Whether they are real or not, reported conditions that would reflect poorly upon the home’s projected ability to perform in an energy efficient manner are not necessarily “defects” but can easily be perceived as such by hesitant home buyers.  Likewise, home buyers relying upon this type of report are equally at risk if using the information it contains to determine affordability or projected energy costs.

Homes that are properly priced and presented for sale could be misrepresented as being worth less to prospective buyers due to such reports – reports provided without the input, knowledge or permission of the owner of the home.

Home sellers and the real estate salespeople who represent them should take extra measures to ensure that the inspector that they allow into their home is not performing any additional inspections or providing any additional information that is not included in the scope of the contractually agreed home inspection.

When the home inspector has stepped across the contractual boundaries … and the information that he reports outside of the scope of the contractually agreed home inspection has damaged the home seller’s attempt to sell his home … the seller should seek competent legal advice to see how these damages can be recovered from the inspector and from any real estate professional that referred or otherwise promoted the unauthorized inspection and report.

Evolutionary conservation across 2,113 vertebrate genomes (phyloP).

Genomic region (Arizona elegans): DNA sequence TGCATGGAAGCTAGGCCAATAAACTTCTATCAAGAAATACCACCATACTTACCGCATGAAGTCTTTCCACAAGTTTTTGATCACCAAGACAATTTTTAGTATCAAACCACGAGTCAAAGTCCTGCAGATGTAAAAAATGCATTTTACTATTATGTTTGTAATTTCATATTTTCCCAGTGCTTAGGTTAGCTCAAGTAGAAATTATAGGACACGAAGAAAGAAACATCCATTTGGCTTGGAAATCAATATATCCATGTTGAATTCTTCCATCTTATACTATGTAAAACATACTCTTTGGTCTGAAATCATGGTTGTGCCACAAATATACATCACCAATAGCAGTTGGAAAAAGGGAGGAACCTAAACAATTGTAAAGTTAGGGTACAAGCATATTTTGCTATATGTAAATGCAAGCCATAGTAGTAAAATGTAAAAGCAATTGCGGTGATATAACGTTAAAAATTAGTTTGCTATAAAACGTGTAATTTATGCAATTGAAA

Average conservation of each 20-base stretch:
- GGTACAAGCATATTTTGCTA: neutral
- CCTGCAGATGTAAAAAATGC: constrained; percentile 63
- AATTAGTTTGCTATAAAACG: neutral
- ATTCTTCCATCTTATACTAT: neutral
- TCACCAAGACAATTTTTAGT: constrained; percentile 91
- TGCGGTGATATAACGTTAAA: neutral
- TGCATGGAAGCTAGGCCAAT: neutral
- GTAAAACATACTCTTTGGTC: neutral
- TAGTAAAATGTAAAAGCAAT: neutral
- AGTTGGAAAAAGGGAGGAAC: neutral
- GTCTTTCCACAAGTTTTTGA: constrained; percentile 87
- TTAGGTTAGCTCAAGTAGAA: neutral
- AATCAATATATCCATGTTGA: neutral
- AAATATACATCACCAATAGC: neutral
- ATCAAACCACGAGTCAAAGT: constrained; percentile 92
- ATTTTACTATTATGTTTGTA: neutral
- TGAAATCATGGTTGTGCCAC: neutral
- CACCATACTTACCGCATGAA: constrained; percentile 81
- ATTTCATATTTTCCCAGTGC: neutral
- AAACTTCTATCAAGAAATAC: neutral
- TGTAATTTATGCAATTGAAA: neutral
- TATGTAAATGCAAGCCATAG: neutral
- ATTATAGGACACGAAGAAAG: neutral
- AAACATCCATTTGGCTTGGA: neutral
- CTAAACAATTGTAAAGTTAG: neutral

The unprofessional and objective views of an untrained person producing “energy efficiency reports” do not necessarily contain accurate information and should not be used to negotiate a real estate transaction.  Home sellers should take the extra step to inform their real estate agents that their permission for a home inspection does NOT include permission for “energy efficiency reports”.

Radiant Barriers – Good for Energy Savings/Bad for Fire Safety

They can cool the attic … but at what risk to the structure and the occupants?  Could radiant barriers represent a potential for harm?

Read the McDowell Owens Engineering Inc. white paper as to how “The physical and electrical properties of these materials are such that they introduce new and very serious dangers of ignition and fire.”